A key route to improvement of power electronics is the development of converters that operate efficiently at substantially higher switching frequencies than are presently used (e.g., in the High-Frequency, or HF, range of 3-30 MHz). Higher switching frequencies result in reduced energy storage requirements of the passive components (including magnetic components), which can be leveraged to reduce size and cost of power electronics, and to improve performance (e.g., higher bandwidth.) Joint advances in high-frequency power circuits and magnetic component design are needed to realize these benefits. Advances have been hindered both by a lack of performance data for HF magnetic materials and a poor understanding of how to design power magnetics for HF. Recent work has revealed that some commercial low-permeability magnetic materials have high performance in this frequency range, enabling substantial miniaturization of power electronics (e.g., factors of 2-10 reduction in overall size) if magnetic component and circuit designs leveraging these materials can be developed. The proposed research program will develop design methods for power magnetic components at HF frequencies utilizing low-permeability materials, and will further investigate how these components can best be applied to realize high-density, high-efficiency power electronics. The research will develop design techniques for achieving reduced core and winding losses with low permeability materials; investigate optimized core and winding geometries; create improved models and designs for high-frequency windings, and develop new self-shielding HF magnetic structures. Moreover, power converter designs that can effectively leverage the capabilities of these HF magnetic components will be investigated and applied to realize miniaturized power electronics operating at HF.
Agency: NSF | Branch: Continuing grant | Program: | Phase: Macromolec/Supramolec/Nano | Award Amount: 450.00K | Year: 2015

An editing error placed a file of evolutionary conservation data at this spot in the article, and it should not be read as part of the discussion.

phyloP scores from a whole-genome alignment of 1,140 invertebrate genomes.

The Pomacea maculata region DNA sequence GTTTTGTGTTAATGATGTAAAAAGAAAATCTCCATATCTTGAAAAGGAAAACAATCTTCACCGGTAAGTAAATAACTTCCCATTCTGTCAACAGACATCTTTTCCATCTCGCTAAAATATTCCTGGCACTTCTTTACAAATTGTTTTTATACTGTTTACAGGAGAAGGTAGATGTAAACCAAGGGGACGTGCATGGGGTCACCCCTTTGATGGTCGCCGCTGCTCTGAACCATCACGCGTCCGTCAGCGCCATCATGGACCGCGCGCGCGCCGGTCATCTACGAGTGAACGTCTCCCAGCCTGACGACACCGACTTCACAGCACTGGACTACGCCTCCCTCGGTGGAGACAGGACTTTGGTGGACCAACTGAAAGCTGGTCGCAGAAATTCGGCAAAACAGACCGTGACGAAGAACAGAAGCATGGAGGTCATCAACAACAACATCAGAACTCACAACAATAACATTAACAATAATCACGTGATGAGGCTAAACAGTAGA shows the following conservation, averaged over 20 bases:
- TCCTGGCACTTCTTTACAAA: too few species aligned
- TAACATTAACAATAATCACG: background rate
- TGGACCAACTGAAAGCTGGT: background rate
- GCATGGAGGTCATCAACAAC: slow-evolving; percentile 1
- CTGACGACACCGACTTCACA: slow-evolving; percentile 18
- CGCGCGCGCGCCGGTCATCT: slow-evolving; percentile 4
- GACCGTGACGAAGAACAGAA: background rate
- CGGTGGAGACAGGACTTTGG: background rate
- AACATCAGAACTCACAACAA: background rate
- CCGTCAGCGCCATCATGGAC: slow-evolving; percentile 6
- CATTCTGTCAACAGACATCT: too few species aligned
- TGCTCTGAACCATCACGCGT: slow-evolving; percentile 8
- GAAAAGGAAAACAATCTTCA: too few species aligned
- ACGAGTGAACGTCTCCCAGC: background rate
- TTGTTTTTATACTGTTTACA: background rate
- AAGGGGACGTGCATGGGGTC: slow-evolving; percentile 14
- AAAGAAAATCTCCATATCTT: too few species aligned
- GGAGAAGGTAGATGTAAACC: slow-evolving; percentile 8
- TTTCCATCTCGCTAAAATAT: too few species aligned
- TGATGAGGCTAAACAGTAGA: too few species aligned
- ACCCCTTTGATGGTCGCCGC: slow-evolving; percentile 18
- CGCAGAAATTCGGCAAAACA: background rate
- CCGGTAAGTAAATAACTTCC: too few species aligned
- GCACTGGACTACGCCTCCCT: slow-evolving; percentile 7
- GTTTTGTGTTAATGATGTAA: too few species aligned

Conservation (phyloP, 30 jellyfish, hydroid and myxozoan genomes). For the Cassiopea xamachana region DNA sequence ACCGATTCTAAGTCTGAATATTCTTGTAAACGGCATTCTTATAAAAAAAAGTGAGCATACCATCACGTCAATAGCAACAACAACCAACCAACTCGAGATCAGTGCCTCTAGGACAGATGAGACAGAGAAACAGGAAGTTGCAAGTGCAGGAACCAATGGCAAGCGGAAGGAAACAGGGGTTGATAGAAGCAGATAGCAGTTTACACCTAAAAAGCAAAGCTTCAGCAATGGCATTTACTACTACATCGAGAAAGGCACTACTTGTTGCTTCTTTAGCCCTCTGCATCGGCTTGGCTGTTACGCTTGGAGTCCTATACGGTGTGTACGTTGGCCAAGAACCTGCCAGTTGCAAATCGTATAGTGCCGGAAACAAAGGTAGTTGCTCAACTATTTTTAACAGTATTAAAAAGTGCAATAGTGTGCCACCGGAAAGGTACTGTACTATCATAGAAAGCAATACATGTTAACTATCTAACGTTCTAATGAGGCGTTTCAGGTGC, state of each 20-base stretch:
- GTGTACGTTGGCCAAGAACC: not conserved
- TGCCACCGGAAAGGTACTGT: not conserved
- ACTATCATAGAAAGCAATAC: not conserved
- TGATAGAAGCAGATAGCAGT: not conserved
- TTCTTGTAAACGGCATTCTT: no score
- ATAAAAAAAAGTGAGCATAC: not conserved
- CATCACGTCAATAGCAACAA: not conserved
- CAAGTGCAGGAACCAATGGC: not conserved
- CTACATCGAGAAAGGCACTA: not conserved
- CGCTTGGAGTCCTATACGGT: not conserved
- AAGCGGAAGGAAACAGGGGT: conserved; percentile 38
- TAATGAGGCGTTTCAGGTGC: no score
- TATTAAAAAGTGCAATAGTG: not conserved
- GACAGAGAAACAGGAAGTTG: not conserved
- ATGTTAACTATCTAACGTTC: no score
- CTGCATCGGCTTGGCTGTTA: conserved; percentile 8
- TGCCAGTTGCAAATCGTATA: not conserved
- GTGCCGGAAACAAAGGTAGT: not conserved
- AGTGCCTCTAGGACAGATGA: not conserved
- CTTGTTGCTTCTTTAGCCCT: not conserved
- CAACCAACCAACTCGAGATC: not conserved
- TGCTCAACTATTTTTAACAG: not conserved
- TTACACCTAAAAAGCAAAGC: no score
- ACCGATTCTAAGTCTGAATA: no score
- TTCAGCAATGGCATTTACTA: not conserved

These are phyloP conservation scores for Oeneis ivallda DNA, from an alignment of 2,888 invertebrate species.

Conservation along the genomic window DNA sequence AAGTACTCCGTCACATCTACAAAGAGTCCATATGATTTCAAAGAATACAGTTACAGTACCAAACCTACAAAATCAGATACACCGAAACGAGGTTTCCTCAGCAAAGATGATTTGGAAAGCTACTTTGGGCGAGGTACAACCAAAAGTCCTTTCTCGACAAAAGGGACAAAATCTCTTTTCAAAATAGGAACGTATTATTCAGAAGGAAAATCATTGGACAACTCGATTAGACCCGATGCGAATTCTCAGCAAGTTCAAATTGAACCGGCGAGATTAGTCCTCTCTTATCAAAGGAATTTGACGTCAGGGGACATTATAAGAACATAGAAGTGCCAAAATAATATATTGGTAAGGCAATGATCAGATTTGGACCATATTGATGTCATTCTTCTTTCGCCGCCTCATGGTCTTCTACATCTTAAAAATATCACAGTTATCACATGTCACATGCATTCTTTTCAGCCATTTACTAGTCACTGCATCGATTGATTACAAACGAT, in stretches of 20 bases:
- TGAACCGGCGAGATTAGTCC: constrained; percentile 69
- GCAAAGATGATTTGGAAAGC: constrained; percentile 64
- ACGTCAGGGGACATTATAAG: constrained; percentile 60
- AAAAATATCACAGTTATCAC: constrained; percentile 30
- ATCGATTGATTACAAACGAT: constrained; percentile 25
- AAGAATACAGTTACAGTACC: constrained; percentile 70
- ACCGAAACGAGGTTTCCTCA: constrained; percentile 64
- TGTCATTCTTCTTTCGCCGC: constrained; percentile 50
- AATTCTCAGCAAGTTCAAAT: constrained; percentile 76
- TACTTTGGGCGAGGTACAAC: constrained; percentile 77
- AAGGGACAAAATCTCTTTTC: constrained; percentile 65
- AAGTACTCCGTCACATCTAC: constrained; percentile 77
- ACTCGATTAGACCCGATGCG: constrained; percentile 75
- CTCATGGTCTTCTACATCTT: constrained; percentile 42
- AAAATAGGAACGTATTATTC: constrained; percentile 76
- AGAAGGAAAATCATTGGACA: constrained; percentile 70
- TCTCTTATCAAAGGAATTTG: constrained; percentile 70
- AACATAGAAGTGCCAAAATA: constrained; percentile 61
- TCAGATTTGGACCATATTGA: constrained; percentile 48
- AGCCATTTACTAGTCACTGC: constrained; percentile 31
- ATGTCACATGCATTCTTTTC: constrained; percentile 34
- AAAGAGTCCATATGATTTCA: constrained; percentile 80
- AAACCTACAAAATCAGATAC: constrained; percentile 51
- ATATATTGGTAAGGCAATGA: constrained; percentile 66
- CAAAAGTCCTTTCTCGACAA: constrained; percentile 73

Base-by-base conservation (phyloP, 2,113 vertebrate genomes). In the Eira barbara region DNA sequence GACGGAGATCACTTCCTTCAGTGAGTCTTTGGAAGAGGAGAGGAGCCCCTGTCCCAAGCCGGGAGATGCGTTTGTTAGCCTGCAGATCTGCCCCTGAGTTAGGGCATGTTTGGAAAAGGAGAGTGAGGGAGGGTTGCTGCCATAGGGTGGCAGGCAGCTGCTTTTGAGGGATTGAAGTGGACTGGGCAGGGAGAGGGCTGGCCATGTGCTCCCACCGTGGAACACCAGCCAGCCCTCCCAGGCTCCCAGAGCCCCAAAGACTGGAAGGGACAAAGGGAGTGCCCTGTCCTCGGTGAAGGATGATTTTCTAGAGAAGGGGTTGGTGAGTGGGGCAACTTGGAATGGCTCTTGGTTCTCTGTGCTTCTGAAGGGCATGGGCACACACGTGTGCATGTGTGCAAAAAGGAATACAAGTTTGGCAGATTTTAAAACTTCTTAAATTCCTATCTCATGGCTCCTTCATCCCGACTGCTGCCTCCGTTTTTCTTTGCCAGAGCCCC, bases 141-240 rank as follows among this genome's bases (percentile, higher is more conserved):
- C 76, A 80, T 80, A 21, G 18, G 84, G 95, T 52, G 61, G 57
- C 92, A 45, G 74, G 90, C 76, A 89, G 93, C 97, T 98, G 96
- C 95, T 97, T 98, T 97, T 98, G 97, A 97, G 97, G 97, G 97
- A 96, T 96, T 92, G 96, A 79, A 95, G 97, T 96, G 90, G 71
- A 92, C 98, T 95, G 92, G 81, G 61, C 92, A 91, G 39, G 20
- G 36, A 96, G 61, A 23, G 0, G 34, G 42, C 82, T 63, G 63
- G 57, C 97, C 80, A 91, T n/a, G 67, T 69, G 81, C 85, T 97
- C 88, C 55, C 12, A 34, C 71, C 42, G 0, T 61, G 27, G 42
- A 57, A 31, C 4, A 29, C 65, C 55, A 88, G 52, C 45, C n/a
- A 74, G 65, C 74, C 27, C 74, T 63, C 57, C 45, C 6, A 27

With this award, the Macromolecular, Supramolecular and Nanochemistry Program of the NSF Division of Chemistry and the Condensed Matter Physics Program of the Division of Materials Research are supporting Prof. Tisdale at the Massachusetts Institute of Technology to conduct research directed toward better understanding of the properties of semiconductor nanocrystals. Semiconductor nanocrystals, also known as colloidal quantum dots, are promising components of next-generation renewable energy technologies (including solar cells, high-efficiency lighting, and thermoelectric devices). To improve the performance of these important technologies, more must be learned about how useful forms of energy are degraded into less useful forms (e.g., heat) in these exciting materials. Prof. Tisdale and his team are using advanced optical spectroscopy techniques to study the ways in which thermal energy is generated in quantum dots and developing chemical strategies for preventing these unwanted processes from occurring. In conjunction with these research activities, Prof. Tisdale is integrating new nanotechnology and energy engineering concepts into the MIT Chemical Engineering undergraduate curriculum, and promoting the participation of underrepresented minorities in STEM through a partnership with a Boston public middle school.
Prof. Tisdale and his team investigate the dynamic pathways of vibrational-electronic energy dissipation in quantum dots and in quantum dot arrays, aiming to provide insight into the role of surface ligands in mediating these processes and pointing the way toward more effective quantum dot technologies and more sophisticated models of interfacial heat transport. These efforts include 1) ultralow-frequency vibrational spectroscopy of quantum dots and in quantum dot arrays, including the use of time-domain and frequency-domain techniques for observing surface vibrational modes and coherent lattice dynamics in ordered quantum dot arrays; 2) frequency-resolved visualization of thermal transport in quantum dot arrays, including the development of a novel time-resolved optical microscopy technique; and 3) ultrafast dynamics of vibrational relaxation in QDs, with a particular emphasis on the interaction between hot electrons and surface ligands.
Agency: NSF | Branch: Standard Grant | Program: | Phase: OFFICE OF MULTIDISCIPLINARY AC | Award Amount: 170.00K | Year: 2015
Collaborative Research: Computational Methods for Stability Assessment of Power Systems with high penetration of clean renewable energy